DePaul University study of costs and benefits of employing
people with disabilities finds few risks to employers
CHICAGO – A study released on January 28, 2008 conducted by a team of researchers at DePaul University found that employees with disabilities from the healthcare, retail and hospitality sectors in the region were just as dependable and productive as employees without disabilities. In addition, accommodation costs associated with workers with disabilities were often minimal and well worth the expense. First envisioned during Mayor Daley’s Task Force on Employment of People with Disabilities between 2002 and 2005, this study was commissioned by the Chicagoland Chamber of Commerce’s disabilityworks initiative, and made possible through a grant from the Illinois Department of Commerce and Economic Opportunity. A subsequent financial contribution was made by the Mayor’s Office for People with Disabilities.
“Persons with disabilities are an important segment of the labor force yet they are frequently an untapped resource of workers,” said disabilityworks Executive Director Karen McCulloh. “I believe these findings will help set the record straight about what people with disabilities can contribute to the labor force. We’ve learned that employees with disabilities are working in senior level positions, are pharmacists, nurses, managers of retail stores and work at all levels of jobs just like nondisabled workers. In the not so distant future, it will be increasingly important to recruit talent from this community as the workforce continues to evolve.”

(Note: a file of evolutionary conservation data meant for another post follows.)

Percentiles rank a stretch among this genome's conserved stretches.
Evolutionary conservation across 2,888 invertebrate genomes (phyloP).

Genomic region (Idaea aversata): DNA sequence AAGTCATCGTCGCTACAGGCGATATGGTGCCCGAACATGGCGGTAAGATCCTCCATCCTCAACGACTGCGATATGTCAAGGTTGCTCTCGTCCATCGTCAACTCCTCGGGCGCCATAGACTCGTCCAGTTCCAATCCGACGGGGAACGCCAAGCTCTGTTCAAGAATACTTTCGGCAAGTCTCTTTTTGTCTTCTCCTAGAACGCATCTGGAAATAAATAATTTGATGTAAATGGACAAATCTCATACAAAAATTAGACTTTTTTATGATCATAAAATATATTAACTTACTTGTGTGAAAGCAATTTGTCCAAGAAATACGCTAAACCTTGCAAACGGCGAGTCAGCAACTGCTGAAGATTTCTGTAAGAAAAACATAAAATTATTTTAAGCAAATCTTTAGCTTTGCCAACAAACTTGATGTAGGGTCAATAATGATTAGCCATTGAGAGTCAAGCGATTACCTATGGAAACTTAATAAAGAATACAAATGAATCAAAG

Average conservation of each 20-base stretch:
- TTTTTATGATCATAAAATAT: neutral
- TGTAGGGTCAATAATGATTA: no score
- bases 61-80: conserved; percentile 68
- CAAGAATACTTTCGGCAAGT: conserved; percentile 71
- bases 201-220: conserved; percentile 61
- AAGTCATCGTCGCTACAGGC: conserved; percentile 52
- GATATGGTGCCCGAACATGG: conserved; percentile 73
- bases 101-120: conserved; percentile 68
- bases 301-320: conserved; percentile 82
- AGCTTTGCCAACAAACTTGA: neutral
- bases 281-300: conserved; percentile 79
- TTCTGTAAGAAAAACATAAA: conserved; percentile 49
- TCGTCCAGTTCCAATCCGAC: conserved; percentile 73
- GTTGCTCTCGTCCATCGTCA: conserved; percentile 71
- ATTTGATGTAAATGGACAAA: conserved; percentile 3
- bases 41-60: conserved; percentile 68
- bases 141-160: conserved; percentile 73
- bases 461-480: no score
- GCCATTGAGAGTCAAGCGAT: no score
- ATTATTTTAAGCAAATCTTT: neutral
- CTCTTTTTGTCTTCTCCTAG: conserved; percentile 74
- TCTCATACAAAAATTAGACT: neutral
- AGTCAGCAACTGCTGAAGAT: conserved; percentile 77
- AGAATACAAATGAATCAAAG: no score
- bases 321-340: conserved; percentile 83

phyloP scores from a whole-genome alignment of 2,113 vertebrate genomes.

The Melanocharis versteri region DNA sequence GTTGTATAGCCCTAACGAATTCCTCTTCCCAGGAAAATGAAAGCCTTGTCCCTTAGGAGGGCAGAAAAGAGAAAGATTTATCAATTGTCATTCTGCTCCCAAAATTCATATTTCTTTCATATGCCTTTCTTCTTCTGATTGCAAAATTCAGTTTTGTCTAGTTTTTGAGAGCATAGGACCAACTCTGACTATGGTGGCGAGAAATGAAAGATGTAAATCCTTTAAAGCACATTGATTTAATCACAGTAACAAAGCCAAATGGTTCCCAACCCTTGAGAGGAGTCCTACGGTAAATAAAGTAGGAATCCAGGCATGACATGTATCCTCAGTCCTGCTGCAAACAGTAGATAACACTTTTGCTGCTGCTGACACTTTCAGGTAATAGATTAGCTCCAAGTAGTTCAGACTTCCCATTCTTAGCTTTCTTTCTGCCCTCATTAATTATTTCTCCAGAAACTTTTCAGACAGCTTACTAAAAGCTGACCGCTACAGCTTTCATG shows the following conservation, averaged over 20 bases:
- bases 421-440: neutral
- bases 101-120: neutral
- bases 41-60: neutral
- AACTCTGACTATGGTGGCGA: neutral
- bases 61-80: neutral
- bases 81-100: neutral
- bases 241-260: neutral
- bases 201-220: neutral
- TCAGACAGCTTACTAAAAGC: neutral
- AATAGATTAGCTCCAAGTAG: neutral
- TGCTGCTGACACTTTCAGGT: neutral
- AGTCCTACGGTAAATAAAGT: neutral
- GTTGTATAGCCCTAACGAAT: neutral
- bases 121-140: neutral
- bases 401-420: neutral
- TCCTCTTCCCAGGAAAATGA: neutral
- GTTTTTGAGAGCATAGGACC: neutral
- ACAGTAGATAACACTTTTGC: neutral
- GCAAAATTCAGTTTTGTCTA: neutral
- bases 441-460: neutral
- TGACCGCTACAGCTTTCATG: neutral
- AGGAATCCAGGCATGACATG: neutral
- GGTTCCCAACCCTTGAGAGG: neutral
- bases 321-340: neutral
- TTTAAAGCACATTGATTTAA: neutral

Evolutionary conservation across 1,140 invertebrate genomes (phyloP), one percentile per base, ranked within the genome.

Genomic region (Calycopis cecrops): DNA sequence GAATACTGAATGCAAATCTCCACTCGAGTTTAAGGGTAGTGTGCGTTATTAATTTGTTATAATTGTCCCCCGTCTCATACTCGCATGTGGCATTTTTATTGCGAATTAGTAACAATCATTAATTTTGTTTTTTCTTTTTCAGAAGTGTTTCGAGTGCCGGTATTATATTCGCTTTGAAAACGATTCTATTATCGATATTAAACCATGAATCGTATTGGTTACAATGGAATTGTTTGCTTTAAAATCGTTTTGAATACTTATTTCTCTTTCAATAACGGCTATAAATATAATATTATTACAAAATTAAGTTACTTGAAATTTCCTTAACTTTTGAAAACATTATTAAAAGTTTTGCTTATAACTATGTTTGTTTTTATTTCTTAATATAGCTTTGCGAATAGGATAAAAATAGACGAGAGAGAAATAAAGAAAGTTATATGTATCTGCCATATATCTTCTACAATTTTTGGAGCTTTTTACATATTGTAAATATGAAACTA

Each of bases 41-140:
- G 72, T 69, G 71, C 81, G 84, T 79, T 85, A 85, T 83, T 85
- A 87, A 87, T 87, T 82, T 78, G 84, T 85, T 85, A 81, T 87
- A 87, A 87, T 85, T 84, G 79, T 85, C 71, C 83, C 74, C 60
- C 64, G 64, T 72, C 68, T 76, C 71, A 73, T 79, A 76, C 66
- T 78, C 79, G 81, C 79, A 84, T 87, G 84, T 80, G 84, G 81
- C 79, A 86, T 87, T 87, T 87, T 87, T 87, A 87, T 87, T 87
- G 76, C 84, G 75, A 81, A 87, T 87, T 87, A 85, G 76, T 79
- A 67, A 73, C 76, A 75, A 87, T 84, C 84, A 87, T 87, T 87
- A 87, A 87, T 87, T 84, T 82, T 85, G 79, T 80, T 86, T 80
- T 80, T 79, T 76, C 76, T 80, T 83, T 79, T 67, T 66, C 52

In the groundbreaking study, DePaul researchers compared work-related variables of 314 participating employees with and without disabilities and found:
· Participating employees with disabilities had nearly identical job performance ratings as
participating employees without disabilities;
· The amount of supervision required was similar for both groups;
· Participants with disabilities from the retail and hospitality sectors stayed on the job longer than their counterparts;
· Very few special accommodations were provided to participating employees with disabilities; and the average cost of the accommodations was only $313.
Despite these positive findings, DePaul researchers found that employer misperceptions often made it difficult for persons with disabilities to obtain employment. Researchers completed focus groups with administrators and human resource personnel to discuss their experiences with workers with disabilities. Overall themes from these focus groups were supportive, but there were also themes reflecting managerial bias. Findings from the focus groups include:
· Employees with disabilities were viewed as dedicated, reliable and providing a positive contribution to the general workforce;
· Some managers expressed concerns about potential cost of accommodations.
· Promotion opportunities were limited for workers with disabilities, with many identified as holding and remaining in entry-level positions.
“It is interesting to note that many managers are still concerned about the productivity of workers with disabilities and the costs associated with providing accommodations to this group. However, results of this study show that our participants with disabilities were on par with those who were not disabled across a number of work related variables,” said Brigida Hernandez, assistant professor of psychology at DePaul University and a principal researcher for the study.
Over the course of the three-year study, researchers worked with 25 businesses in the Chicago region that were involved as advisors, focus group participants, and sites for the collection of the cost-benefit data.